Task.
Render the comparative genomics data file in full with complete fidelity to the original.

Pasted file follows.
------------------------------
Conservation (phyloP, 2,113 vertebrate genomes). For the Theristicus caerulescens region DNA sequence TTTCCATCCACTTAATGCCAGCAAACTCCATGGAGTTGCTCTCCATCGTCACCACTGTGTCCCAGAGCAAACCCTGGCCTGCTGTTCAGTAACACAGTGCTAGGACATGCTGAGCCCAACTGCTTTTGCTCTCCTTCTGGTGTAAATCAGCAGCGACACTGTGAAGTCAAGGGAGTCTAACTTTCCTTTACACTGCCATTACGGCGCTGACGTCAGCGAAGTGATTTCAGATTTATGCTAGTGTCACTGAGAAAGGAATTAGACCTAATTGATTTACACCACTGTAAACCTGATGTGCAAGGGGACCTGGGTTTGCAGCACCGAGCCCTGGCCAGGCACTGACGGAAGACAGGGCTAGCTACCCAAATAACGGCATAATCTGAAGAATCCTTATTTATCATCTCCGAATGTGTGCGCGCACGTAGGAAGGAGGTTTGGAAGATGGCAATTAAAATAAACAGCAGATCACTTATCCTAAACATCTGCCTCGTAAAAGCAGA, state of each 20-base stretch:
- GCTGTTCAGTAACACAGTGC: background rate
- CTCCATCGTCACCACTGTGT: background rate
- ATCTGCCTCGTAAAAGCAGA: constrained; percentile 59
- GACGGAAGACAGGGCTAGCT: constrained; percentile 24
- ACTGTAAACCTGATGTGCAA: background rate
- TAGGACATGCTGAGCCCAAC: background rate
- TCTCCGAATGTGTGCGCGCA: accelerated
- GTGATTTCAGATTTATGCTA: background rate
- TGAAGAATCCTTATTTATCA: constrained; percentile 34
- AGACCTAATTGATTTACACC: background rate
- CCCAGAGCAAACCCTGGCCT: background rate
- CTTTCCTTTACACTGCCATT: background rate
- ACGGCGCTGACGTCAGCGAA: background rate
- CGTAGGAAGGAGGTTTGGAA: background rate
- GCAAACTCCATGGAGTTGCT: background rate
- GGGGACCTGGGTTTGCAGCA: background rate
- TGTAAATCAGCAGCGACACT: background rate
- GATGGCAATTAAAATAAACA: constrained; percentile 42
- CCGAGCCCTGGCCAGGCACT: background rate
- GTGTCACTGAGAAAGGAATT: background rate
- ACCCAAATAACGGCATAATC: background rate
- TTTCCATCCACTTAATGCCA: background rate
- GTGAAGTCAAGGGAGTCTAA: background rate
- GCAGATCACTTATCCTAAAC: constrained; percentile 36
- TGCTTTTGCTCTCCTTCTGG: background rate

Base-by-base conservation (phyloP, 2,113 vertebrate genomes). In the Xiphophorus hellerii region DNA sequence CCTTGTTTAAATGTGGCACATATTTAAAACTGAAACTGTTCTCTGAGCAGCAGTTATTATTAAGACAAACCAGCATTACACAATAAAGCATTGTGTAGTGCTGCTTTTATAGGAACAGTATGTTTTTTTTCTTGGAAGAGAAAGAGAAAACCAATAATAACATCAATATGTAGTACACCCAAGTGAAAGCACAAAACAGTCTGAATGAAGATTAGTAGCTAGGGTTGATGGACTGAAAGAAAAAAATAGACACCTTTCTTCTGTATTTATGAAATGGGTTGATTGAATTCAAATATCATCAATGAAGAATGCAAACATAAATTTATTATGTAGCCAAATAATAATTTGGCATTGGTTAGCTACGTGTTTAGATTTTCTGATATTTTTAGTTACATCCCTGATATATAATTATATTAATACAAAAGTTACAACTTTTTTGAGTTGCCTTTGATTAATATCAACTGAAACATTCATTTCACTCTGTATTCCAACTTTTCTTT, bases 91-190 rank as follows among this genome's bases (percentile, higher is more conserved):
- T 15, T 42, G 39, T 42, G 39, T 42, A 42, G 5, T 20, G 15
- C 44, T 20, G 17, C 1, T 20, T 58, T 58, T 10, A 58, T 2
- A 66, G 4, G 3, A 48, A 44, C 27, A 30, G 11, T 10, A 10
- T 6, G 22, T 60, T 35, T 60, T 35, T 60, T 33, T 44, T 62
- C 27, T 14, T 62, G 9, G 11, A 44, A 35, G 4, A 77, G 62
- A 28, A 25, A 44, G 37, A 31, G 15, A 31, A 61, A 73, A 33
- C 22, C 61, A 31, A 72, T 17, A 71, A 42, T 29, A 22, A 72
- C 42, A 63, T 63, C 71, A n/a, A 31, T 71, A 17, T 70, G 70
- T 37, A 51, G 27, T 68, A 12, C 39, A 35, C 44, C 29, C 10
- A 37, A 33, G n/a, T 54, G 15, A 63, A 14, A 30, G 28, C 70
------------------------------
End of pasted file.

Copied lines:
Conservation (phyloP, 2,113 vertebrate genomes). For the Theristicus caerulescens region DNA sequence TTTCCATCCACTTAATGCCAGCAAACTCCATGGAGTTGCTCTCCATCGTCACCACTGTGTCCCAGAGCAAACCCTGGCCTGCTGTTCAGTAACACAGTGCTAGGACATGCTGAGCCCAACTGCTTTTGCTCTCCTTCTGGTGTAAATCAGCAGCGACACTGTGAAGTCAAGGGAGTCTAACTTTCCTTTACACTGCCATTACGGCGCTGACGTCAGCGAAGTGATTTCAGATTTATGCTAGTGTCACTGAGAAAGGAATTAGACCTAATTGATTTACACCACTGTAAACCTGATGTGCAAGGGGACCTGGGTTTGCAGCACCGAGCCCTGGCCAGGCACTGACGGAAGACAGGGCTAGCTACCCAAATAACGGCATAATCTGAAGAATCCTTATTTATCATCTCCGAATGTGTGCGCGCACGTAGGAAGGAGGTTTGGAAGATGGCAATTAAAATAAACAGCAGATCACTTATCCTAAACATCTGCCTCGTAAAAGCAGA, state of each 20-base stretch:
- GCTGTTCAGTAACACAGTGC: background rate
- CTCCATCGTCACCACTGTGT: background rate
- ATCTGCCTCGTAAAAGCAGA: constrained; percentile 59
- GACGGAAGACAGGGCTAGCT: constrained; percentile 24
- ACTGTAAACCTGATGTGCAA: background rate
- TAGGACATGCTGAGCCCAAC: background rate
- TCTCCGAATGTGTGCGCGCA: accelerated
- GTGATTTCAGATTTATGCTA: background rate
- TGAAGAATCCTTATTTATCA: constrained; percentile 34
- AGACCTAATTGATTTACACC: background rate
- CCCAGAGCAAACCCTGGCCT: background rate
- CTTTCCTTTACACTGCCATT: background rate
- ACGGCGCTGACGTCAGCGAA: background rate
- CGTAGGAAGGAGGTTTGGAA: background rate
- GCAAACTCCATGGAGTTGCT: background rate
- GGGGACCTGGGTTTGCAGCA: background rate
- TGTAAATCAGCAGCGACACT: background rate
- GATGGCAATTAAAATAAACA: constrained; percentile 42
- CCGAGCCCTGGCCAGGCACT: background rate
- GTGTCACTGAGAAAGGAATT: background rate
- ACCCAAATAACGGCATAATC: background rate
- TTTCCATCCACTTAATGCCA: background rate
- GTGAAGTCAAGGGAGTCTAA: background rate
- GCAGATCACTTATCCTAAAC: constrained; percentile 36
- TGCTTTTGCTCTCCTTCTGG: background rate

Base-by-base conservation (phyloP, 2,113 vertebrate genomes). In the Xiphophorus hellerii region DNA sequence CCTTGTTTAAATGTGGCACATATTTAAAACTGAAACTGTTCTCTGAGCAGCAGTTATTATTAAGACAAACCAGCATTACACAATAAAGCATTGTGTAGTGCTGCTTTTATAGGAACAGTATGTTTTTTTTCTTGGAAGAGAAAGAGAAAACCAATAATAACATCAATATGTAGTACACCCAAGTGAAAGCACAAAACAGTCTGAATGAAGATTAGTAGCTAGGGTTGATGGACTGAAAGAAAAAAATAGACACCTTTCTTCTGTATTTATGAAATGGGTTGATTGAATTCAAATATCATCAATGAAGAATGCAAACATAAATTTATTATGTAGCCAAATAATAATTTGGCATTGGTTAGCTACGTGTTTAGATTTTCTGATATTTTTAGTTACATCCCTGATATATAATTATATTAATACAAAAGTTACAACTTTTTTGAGTTGCCTTTGATTAATATCAACTGAAACATTCATTTCACTCTGTATTCCAACTTTTCTTT, bases 91-190 rank as follows among this genome's bases (percentile, higher is more conserved):
- T 15, T 42, G 39, T 42, G 39, T 42, A 42, G 5, T 20, G 15
- C 44, T 20, G 17, C 1, T 20, T 58, T 58, T 10, A 58, T 2
- A 66, G 4, G 3, A 48, A 44, C 27, A 30, G 11, T 10, A 10
- T 6, G 22, T 60, T 35, T 60, T 35, T 60, T 33, T 44, T 62
- C 27, T 14, T 62, G 9, G 11, A 44, A 35, G 4, A 77, G 62
- A 28, A 25, A 44, G 37, A 31, G 15, A 31, A 61, A 73, A 33
- C 22, C 61, A 31, A 72, T 17, A 71, A 42, T 29, A 22, A 72
- C 42, A 63, T 63, C 71, A n/a, A 31, T 71, A 17, T 70, G 70
- T 37, A 51, G 27, T 68, A 12, C 39, A 35, C 44, C 29, C 10
- A 37, A 33, G n/a, T 54, G 15, A 63, A 14, A 30, G 28, C 70